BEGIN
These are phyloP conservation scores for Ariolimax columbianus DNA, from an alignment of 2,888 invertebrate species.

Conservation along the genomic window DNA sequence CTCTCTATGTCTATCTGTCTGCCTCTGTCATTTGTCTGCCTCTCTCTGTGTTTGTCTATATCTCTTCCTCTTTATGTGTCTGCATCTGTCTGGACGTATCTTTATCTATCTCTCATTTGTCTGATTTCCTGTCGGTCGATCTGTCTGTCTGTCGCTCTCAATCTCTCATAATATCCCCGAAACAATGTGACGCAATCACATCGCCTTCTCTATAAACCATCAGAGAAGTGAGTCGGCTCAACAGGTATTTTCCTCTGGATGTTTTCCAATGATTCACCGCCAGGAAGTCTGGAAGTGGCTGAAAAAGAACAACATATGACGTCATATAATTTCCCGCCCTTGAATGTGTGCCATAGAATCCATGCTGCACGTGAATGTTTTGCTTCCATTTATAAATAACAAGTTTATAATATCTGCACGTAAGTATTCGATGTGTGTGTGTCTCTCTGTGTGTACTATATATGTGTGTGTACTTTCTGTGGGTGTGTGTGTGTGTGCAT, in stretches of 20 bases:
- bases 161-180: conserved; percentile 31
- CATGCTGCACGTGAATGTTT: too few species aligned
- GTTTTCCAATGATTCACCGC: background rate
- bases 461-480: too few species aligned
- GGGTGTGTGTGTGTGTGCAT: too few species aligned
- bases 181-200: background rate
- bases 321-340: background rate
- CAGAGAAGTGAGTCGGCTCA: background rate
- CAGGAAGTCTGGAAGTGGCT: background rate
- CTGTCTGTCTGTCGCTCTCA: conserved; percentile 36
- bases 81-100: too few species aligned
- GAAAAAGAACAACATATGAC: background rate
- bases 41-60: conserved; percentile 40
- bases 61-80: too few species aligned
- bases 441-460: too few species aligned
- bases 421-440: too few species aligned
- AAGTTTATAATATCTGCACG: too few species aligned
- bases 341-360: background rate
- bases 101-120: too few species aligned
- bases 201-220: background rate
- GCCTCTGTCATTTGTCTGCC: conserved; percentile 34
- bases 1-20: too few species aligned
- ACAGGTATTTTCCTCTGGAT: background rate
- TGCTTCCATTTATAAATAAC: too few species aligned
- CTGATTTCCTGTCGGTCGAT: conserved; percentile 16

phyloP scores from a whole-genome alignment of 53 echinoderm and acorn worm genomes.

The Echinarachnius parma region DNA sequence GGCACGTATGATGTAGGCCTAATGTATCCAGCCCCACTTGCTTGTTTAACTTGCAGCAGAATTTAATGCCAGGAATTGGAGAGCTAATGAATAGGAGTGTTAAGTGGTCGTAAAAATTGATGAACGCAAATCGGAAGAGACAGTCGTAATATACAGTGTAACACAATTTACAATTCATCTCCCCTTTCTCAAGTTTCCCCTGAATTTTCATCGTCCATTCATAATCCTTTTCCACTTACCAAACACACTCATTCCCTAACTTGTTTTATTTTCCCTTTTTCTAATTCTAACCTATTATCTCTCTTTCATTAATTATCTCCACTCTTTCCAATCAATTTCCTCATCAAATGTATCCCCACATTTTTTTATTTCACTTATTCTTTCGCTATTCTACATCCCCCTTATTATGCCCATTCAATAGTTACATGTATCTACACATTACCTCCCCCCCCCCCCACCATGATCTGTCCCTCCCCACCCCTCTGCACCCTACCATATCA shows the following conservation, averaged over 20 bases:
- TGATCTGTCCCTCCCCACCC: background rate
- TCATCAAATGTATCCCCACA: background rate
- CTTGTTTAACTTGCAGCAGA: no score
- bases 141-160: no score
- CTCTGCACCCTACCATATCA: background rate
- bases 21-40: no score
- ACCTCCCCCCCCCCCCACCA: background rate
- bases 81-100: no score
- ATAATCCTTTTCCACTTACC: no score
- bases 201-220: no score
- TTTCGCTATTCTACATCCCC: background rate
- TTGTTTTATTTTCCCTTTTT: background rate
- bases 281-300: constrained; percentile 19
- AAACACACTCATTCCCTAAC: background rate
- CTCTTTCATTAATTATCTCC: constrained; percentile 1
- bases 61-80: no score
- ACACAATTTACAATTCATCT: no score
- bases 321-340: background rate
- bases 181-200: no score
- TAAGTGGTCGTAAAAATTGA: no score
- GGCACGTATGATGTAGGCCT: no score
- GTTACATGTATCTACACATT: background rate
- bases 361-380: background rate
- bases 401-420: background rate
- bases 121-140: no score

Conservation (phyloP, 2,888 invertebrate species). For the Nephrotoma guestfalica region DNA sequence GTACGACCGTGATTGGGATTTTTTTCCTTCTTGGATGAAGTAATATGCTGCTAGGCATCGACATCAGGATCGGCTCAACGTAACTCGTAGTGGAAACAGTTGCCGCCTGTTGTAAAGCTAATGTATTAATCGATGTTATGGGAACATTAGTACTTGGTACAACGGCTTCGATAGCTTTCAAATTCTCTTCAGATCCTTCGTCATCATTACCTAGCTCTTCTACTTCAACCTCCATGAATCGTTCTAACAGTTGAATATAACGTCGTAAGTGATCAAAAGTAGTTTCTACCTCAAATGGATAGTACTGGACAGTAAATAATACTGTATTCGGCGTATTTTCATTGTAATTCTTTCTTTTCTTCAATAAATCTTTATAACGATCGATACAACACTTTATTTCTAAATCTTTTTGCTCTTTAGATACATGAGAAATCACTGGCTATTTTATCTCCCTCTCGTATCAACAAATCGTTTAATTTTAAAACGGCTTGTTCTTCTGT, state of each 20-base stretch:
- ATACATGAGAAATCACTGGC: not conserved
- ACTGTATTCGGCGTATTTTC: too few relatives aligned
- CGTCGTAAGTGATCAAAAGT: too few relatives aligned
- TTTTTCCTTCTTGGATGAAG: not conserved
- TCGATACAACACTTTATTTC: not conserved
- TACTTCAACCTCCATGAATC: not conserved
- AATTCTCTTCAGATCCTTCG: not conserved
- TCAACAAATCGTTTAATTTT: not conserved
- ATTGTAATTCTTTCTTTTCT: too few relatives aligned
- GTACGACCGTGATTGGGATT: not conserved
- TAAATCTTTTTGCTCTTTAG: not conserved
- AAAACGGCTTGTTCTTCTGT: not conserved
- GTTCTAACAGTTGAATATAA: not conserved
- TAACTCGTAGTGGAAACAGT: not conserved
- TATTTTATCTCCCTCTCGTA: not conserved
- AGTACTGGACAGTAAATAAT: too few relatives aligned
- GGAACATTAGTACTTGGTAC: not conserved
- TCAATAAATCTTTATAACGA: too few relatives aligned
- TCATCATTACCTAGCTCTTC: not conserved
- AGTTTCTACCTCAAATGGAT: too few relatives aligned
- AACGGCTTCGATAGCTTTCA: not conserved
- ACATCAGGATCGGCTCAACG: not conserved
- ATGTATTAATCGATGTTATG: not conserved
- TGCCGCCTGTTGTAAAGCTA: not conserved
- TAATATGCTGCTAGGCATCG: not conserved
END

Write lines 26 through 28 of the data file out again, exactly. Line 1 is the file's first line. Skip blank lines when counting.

- TGCTTCCATTTATAAATAAC: too few species aligned
- CTGATTTCCTGTCGGTCGAT: conserved; percentile 16

phyloP scores from a whole-genome alignment of 53 echinoderm and acorn worm genomes.